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Nutraceuticals claims : Chocolate That Cures Acne, Potato Chips That Lower Cholesterol

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posted on Aug, 3 2010 @ 09:51 AM
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For fear of FDA/FTC backlash, functional-food companies must exercise great care in promoting such near-miracles. But consumers are fluent in the lexicon by which thousands of new products are marketed — and old products reframed — as not just tasty but "healthy" and "scientifically proven," "according to studies," "to reduce the risk" of very specific, sometimes very deadly diseases.

Source: www.alternet.org... ou/?page=entire

Does eating cr4pfood so important that companies now include medicine int it to revamp their image? If you want to be healthy, just stay away from processed food, but that is not helping the industry, is it?

[edit on 3-8-2010 by gagol]




posted on Aug, 3 2010 @ 10:35 AM
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What they're going after is things like "Noni juice", which got around FDA regulation by claiming to be foods (some of the Ayuvedic "medicines" actually poisoned a number of people... there was a huge flap about this 5 years ago in the natural foods folks). MLM food products used to be really bad about these claims.

So there's no regulation on how much "special island juice" really IS inside that "health drink" you're taking or how strong it is. I've seen claims that this cures cancer, cures acne, cleanses colons, lowers cholesterol, and a bunch of other unbelievable things. Many times the "cures" are often contradictory (if you know your medicine and herbs) and the "studies" are really bogus.

...at least, last time I read about the regulation, this is what they were going after. I'm all for it being regulated if they say it's medicine.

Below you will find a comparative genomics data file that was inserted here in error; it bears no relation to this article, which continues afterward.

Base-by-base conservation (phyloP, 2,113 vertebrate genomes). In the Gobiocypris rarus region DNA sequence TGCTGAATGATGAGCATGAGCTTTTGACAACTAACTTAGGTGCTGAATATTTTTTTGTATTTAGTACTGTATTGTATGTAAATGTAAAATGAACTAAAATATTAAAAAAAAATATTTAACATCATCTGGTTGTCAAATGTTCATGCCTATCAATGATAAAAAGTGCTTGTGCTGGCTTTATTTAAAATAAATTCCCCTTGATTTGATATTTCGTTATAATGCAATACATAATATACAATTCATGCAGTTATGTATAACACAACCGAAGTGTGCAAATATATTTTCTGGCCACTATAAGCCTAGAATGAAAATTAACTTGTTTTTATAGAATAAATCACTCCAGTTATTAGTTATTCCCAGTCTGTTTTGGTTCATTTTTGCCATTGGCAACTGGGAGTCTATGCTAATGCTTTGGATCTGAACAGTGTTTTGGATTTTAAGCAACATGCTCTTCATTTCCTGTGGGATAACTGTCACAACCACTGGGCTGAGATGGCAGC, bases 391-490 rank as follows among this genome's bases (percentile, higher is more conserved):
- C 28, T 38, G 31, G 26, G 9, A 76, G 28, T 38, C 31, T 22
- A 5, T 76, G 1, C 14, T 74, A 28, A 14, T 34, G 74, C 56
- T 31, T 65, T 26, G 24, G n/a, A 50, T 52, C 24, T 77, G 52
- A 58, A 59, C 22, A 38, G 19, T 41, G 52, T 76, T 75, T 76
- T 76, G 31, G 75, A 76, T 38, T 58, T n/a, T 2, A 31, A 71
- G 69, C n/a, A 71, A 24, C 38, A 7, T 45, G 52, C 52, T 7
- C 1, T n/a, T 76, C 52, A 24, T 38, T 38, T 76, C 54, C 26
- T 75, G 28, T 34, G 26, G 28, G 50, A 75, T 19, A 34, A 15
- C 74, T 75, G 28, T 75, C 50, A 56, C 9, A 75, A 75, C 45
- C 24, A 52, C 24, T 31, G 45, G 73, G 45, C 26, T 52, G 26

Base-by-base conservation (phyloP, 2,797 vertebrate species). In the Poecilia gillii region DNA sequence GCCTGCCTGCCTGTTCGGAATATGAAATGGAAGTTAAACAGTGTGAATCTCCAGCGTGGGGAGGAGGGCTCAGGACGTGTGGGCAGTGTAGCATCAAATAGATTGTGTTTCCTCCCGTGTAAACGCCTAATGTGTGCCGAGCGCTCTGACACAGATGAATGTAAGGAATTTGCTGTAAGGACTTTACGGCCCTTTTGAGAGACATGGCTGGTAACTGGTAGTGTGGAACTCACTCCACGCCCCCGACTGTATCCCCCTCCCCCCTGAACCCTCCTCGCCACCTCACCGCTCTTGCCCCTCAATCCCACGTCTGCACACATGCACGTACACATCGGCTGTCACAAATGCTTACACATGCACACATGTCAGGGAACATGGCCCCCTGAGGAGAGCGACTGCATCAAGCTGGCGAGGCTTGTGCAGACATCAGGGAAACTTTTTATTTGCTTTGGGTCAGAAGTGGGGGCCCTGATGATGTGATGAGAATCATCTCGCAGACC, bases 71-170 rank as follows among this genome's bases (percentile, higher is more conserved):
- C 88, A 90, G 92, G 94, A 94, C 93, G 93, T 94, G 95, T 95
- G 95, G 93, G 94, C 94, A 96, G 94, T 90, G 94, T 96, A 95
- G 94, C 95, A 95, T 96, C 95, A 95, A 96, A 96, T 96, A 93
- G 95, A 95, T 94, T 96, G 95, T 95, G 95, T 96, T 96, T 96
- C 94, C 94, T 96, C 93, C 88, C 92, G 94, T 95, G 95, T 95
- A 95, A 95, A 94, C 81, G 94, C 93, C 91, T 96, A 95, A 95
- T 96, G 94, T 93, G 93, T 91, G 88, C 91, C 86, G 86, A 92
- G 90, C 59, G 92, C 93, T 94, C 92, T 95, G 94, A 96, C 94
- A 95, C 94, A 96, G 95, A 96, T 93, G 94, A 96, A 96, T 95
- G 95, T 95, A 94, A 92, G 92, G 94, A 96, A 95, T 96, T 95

I'm also VERY in favor of eating fresh foods and locally grown foods if/when you can find them!



posted on Aug, 3 2010 @ 10:48 AM
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The Byrd is the word.


It's a sad truth. Companies are using marketing strategies that play on the general ignorance of the average consumer (See Acai).

Most of these products don't produce the advertised effects, and the companies cleverly dress this by saying, "results are not typical". The other way of getting around it is by adding any specific nutrient that has been demonstrated to have health beneficial effects to an otherwise unhealthy food.



posted on Aug, 3 2010 @ 10:58 AM
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reply to post by DevolutionEvolvd
 


I love car analogies.

My old car's tranny is leaking some fluids so I checked for a quick repair. After lurking on many forums, most people's experience is that seal reconditioners will transform your gaskets in slush over time, thus creating more problems. But that is not indicated on the bottles, people's car had to suffer to learn that. The best thing to do is: add fluids until you can rebuild the tranny and fix the real problem.

The real problem is when you need two jobs to pay your bills leaving you with no time to take care of yourself, your health will be deteriorating and you will seek quick repairs because you do not have time to take care of it in a proper fashion.



posted on Aug, 3 2010 @ 11:06 AM
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reply to post by gagol
 


First of all, I suffered from severe cystic acne while I was a teenager. There is absolutely no proof that chocolate causes acne. I do know my father had the same diagnosis, and was subjected to x-ray therapy to try and cure his. He ended up with skin cancer years later, partially in part due to what Dr.'s thought would help him in his teenage years.

There is no proof that regular potato chips cause high cholesteral, although people are cautioned that they might.

What bothers me, is instead of people being instructed to eat a healthy diet, they are being told that it is ok to eat foods that are myths for some of these illnesses, anyway.

So, they eat this stuff, but still have problems is what will happen!



posted on Aug, 3 2010 @ 06:09 PM
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Nutraceuticals are like bullets filled with aspirin. It's kind of pointless



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